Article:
Young box elders, which are also plentiful in this area, can be mistaken for
poison ivy, but are distinct in that they have five to seven leaflets per stem.
Trumpet creeper, a southern Ohio plant, is a non-native
plant that can become a pest. It can be seen along the trail blooming in June
A special feature of Kelleys Island North Pond State
Nature Preserve is the mile-long recycled plastic lumber boardwalk. Employees of
the State of Ohio’s Natural Areas and Preserves and volunteers, including
Audubon members, constructed the boardwalk. The boardwalk represents one of five
plastic lumber demonstration projects being implemented as part of a
multi-client research project. Project partners include: Ohio Division of
Recycling and Litter Prevention, Battelle Memorial Institute, The American
Plastics Council, the Plastic Lumber Trade Association, Louisiana State
University, Underwriter’s Labs, Engineering Mechanics Group, McClaren
Engineering, New York Department of Development, Rutgers University, and the
The boardwalk is needed because when the lake's water
rises the lower areas of North Pond can become drenched with up to 12 inches of
water. With the ongoing drenching and drying out of this area a variety of
plants can be seen depending on the moisture levels.
The boardwalk extension heading off to the right leads
hikers to the Kelleys Island State Park sand beach. The extension beyond the
observation deck loops around and directs hikers back to a dirt path which later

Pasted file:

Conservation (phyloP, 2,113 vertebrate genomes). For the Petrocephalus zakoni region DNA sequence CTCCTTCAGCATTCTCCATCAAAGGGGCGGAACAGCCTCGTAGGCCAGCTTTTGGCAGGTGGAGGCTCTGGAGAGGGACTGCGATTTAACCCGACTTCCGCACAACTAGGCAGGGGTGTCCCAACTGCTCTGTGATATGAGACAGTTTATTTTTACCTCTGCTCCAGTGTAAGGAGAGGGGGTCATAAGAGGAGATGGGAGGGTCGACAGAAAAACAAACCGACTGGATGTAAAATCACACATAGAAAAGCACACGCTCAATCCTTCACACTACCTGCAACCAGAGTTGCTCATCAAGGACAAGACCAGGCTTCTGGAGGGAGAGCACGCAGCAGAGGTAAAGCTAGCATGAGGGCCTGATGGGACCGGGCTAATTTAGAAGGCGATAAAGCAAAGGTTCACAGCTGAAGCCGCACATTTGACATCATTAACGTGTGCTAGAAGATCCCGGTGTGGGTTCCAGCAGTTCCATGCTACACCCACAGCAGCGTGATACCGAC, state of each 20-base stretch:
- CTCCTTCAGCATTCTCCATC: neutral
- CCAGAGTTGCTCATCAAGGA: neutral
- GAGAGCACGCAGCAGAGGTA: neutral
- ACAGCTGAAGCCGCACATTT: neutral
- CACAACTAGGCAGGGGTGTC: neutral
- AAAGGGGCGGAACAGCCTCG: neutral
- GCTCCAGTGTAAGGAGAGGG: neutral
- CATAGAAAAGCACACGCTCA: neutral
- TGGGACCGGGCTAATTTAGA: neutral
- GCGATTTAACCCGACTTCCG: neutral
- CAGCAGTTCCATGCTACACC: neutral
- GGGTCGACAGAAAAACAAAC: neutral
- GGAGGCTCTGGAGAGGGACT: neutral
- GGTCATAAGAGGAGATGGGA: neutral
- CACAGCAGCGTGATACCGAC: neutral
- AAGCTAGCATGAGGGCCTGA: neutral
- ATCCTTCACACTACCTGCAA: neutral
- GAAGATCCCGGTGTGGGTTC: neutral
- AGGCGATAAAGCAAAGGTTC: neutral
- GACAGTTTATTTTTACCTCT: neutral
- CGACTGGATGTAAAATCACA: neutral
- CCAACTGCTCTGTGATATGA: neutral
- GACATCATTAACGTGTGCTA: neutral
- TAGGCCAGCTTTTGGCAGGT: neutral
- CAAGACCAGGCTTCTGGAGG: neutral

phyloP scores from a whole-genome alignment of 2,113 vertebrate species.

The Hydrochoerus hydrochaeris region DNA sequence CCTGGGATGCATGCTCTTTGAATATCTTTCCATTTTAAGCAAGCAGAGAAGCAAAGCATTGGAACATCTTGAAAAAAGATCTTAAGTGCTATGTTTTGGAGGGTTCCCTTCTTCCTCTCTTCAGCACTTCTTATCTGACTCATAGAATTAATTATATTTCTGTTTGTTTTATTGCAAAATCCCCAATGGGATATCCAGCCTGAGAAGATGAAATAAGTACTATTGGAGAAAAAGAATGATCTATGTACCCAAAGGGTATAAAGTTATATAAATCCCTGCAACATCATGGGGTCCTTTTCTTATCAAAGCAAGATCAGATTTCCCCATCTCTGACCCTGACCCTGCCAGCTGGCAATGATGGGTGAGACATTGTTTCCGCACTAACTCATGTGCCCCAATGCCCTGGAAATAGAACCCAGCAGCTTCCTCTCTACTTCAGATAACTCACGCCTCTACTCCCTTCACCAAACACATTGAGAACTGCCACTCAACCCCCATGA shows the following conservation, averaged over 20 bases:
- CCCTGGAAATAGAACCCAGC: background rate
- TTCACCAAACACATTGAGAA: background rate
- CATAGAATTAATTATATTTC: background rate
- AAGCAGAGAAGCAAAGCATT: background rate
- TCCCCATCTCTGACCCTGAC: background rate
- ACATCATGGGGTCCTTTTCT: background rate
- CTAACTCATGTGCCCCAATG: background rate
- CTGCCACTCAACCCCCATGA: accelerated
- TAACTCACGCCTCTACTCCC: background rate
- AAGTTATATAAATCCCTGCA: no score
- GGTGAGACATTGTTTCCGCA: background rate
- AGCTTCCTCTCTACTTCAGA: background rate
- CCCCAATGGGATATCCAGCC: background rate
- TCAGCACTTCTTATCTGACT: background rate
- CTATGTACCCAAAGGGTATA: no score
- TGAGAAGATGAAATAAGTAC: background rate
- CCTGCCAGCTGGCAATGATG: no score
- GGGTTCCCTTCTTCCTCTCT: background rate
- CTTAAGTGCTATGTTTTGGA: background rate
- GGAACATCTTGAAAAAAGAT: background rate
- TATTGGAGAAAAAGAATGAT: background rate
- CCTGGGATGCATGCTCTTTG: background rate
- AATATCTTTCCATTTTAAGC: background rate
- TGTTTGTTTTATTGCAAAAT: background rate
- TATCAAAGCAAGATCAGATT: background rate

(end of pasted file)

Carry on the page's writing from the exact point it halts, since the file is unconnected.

connects to the main entry path.
North Pond is a very healthy example of a natural,
undisturbed area, with distinctly zoned plant communities. Standing on the
observation deck is an ideal place to view these communities from the center
out. In the center/wettest area of the pond water lilies can be seen.
Straw-colored umbrella sedges lie closer to the bank. As the land becomes less
wet on the outer reaches of the pond, there are buttonbush shrubs, with round
button-like fruit. Continuing away from the pond are the ferns and shrubby
willows, followed by the swamp forest which includes several species along with
green ash and cottonwoods, the dominant forest species. There are a wide variety
of grasses, rushes and sedges throughout the North Pond State Nature Preserve.
When the pond is dry, swamp rose mallow, a native
hibiscus, grows in the pond area along with bur marigolds (the stick-tight
plant). Other plant life surrounding the pond includes smart weed, which is
recognized by its small pink spike that stands upright. This plant earned its
name because of a peppery taste that makes your mouth "smart." Willow
twigs, like those seen surrounding North Pond, were used by Native Americans as
a curative for headaches and later used in the development of aspirin. Red, late
summer-blooming cardinal flowers and the May-blooming wild blue iris can be seen
alongside the boardwalk.
When there is water in North Pond, mosquito fern covers
portions of the surface. Mosquito fern received its name because it may rapidly
cover ponds and has been mistakenly thought to discharge mosquitoes. In
actuality the fern is often introduced into ponds because it is thought to
control the amount of mosquito larvae. Mosquito fern floats on the top and
Birds in Abundance
Dozens of bird species have been sighted at the North Pond
State Nature Preserve. From chipping sparrows, purple martins, indigo buntings,
various warblers and even black-capped chickadees at the trail head; to an array
of waterfowl, herons, northern kingbirds and red-winged blackbirds nearer the
observation tower…more than a half dozen species not spotted elsewhere on the
island have been noted here.
From the observation tower hawks, herons and other aquatic
animal life have been seen. In addition, deer, muskrat, Lake Erie water snakes,
salamanders and squirrel have been spotted along or near the preserve’s trail.
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Last updated on
July 31, 2006